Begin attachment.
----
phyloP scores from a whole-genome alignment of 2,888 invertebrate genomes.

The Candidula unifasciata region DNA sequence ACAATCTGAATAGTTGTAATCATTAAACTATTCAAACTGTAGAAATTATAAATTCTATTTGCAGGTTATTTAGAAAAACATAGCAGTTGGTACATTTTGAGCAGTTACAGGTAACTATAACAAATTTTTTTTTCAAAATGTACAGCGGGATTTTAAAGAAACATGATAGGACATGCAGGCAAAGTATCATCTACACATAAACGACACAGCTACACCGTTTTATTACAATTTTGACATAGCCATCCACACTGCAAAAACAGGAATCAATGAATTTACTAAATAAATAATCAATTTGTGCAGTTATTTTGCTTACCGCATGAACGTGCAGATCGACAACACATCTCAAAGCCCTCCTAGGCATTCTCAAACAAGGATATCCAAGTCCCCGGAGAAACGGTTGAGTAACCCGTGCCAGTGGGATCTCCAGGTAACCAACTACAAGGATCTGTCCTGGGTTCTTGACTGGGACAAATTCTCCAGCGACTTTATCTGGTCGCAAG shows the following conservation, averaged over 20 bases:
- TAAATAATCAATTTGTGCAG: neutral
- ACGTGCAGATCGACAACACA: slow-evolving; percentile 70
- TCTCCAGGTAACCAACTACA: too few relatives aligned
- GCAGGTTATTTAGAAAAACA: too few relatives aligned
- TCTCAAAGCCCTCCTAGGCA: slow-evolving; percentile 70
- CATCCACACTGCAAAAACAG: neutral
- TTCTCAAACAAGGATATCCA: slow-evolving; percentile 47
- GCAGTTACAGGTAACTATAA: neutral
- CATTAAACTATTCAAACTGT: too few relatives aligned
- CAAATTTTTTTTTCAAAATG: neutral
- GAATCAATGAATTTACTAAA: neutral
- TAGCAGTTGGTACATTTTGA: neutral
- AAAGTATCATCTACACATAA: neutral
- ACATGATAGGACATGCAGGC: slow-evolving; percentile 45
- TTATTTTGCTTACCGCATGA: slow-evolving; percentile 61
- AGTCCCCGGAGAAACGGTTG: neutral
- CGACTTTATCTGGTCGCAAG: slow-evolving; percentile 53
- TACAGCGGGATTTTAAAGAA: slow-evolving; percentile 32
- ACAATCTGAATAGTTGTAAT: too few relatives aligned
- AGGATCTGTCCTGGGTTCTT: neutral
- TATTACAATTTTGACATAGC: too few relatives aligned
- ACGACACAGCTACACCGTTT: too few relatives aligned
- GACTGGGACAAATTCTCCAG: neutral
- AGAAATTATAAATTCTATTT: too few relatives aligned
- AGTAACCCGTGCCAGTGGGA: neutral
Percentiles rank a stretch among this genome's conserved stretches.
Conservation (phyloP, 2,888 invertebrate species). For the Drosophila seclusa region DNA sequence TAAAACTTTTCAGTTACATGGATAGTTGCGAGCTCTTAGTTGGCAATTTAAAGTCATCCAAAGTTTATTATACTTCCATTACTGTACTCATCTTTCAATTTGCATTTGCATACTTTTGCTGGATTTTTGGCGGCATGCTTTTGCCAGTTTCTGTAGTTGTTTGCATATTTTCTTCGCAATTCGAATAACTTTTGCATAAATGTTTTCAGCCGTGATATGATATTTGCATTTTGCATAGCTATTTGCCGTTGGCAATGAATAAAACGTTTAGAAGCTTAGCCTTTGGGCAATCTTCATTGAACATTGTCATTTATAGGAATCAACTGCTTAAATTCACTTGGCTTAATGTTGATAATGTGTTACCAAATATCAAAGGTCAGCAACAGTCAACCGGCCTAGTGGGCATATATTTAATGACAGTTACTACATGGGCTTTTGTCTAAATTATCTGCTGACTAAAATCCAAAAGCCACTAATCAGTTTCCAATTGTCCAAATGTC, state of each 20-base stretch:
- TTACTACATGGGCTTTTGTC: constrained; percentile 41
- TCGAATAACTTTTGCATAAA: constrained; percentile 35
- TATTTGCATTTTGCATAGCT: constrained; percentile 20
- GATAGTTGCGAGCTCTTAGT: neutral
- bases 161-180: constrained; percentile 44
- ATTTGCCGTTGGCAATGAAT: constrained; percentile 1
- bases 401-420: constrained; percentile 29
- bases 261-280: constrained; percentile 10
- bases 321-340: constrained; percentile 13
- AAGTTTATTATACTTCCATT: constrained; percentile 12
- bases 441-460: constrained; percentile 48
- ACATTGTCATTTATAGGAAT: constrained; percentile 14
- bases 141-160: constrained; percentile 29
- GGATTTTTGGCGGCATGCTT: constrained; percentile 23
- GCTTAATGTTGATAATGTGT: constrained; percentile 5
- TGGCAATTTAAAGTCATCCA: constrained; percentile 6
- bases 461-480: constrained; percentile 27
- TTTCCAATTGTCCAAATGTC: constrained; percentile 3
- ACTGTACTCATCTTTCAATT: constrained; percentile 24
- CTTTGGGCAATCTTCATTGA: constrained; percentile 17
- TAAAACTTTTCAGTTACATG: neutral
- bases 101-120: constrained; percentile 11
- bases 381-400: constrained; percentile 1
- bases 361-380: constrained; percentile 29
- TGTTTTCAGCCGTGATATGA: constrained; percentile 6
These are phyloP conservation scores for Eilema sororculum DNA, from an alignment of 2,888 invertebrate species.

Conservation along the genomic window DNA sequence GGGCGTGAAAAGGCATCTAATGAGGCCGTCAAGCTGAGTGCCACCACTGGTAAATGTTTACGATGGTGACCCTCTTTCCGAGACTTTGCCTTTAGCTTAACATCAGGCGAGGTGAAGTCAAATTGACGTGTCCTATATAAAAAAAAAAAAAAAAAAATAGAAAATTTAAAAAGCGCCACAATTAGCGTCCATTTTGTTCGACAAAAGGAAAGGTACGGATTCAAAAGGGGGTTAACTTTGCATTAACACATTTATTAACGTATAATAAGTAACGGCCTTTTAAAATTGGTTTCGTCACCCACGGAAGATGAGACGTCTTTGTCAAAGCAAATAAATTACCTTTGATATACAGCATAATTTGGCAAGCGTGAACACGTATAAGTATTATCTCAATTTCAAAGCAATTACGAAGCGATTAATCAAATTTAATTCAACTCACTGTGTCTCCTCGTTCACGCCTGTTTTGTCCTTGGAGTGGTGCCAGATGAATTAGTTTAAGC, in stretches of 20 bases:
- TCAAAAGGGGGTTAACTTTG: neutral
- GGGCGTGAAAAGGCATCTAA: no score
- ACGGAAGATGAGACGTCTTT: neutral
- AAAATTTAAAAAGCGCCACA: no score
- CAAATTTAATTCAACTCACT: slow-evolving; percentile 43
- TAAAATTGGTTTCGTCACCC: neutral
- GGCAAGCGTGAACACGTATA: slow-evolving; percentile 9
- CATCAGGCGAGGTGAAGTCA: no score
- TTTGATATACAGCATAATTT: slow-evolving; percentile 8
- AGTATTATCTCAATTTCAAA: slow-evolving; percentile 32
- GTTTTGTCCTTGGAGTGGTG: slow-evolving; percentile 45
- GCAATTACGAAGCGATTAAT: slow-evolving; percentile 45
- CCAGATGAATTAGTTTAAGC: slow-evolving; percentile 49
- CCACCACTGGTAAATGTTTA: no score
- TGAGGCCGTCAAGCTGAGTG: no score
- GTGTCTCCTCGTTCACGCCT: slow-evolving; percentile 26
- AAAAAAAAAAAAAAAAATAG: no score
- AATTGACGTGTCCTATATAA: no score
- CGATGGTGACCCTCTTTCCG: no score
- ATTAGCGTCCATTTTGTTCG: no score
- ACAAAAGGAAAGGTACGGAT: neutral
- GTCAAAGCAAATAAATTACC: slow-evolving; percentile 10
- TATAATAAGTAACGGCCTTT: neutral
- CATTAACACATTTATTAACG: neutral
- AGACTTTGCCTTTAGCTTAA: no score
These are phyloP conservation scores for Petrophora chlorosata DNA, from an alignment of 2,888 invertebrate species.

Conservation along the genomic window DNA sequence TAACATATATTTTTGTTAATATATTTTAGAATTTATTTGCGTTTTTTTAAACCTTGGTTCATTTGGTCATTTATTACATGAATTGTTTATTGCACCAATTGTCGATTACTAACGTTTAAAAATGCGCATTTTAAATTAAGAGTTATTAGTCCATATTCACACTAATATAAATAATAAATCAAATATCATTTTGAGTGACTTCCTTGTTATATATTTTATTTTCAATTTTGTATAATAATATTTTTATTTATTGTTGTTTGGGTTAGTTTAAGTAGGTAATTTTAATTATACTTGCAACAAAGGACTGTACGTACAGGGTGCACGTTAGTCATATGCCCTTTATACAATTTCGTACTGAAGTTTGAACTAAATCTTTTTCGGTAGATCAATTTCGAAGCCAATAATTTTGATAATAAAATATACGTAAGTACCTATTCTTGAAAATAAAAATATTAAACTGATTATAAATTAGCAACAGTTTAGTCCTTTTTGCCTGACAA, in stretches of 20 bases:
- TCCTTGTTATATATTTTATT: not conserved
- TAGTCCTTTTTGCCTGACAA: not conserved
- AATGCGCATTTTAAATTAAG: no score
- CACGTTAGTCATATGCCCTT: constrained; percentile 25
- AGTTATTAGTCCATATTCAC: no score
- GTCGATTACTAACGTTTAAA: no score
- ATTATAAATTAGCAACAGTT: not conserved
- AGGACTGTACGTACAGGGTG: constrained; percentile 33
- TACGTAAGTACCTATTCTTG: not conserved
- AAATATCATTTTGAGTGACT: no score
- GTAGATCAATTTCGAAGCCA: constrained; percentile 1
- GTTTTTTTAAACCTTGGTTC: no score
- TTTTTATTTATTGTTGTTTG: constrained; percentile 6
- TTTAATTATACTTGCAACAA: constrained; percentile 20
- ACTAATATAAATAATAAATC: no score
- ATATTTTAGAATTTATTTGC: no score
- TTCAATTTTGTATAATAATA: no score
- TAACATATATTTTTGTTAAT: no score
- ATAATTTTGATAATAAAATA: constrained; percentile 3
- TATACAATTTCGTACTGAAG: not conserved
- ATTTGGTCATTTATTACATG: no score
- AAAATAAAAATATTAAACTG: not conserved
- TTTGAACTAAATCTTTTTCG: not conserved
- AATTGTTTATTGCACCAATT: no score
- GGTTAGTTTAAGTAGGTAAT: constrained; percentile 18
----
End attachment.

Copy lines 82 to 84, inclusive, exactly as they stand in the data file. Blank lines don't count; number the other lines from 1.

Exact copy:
These are phyloP conservation scores for Petrophora chlorosata DNA, from an alignment of 2,888 invertebrate species.

Conservation along the genomic window DNA sequence TAACATATATTTTTGTTAATATATTTTAGAATTTATTTGCGTTTTTTTAAACCTTGGTTCATTTGGTCATTTATTACATGAATTGTTTATTGCACCAATTGTCGATTACTAACGTTTAAAAATGCGCATTTTAAATTAAGAGTTATTAGTCCATATTCACACTAATATAAATAATAAATCAAATATCATTTTGAGTGACTTCCTTGTTATATATTTTATTTTCAATTTTGTATAATAATATTTTTATTTATTGTTGTTTGGGTTAGTTTAAGTAGGTAATTTTAATTATACTTGCAACAAAGGACTGTACGTACAGGGTGCACGTTAGTCATATGCCCTTTATACAATTTCGTACTGAAGTTTGAACTAAATCTTTTTCGGTAGATCAATTTCGAAGCCAATAATTTTGATAATAAAATATACGTAAGTACCTATTCTTGAAAATAAAAATATTAAACTGATTATAAATTAGCAACAGTTTAGTCCTTTTTGCCTGACAA, in stretches of 20 bases:
- TCCTTGTTATATATTTTATT: not conserved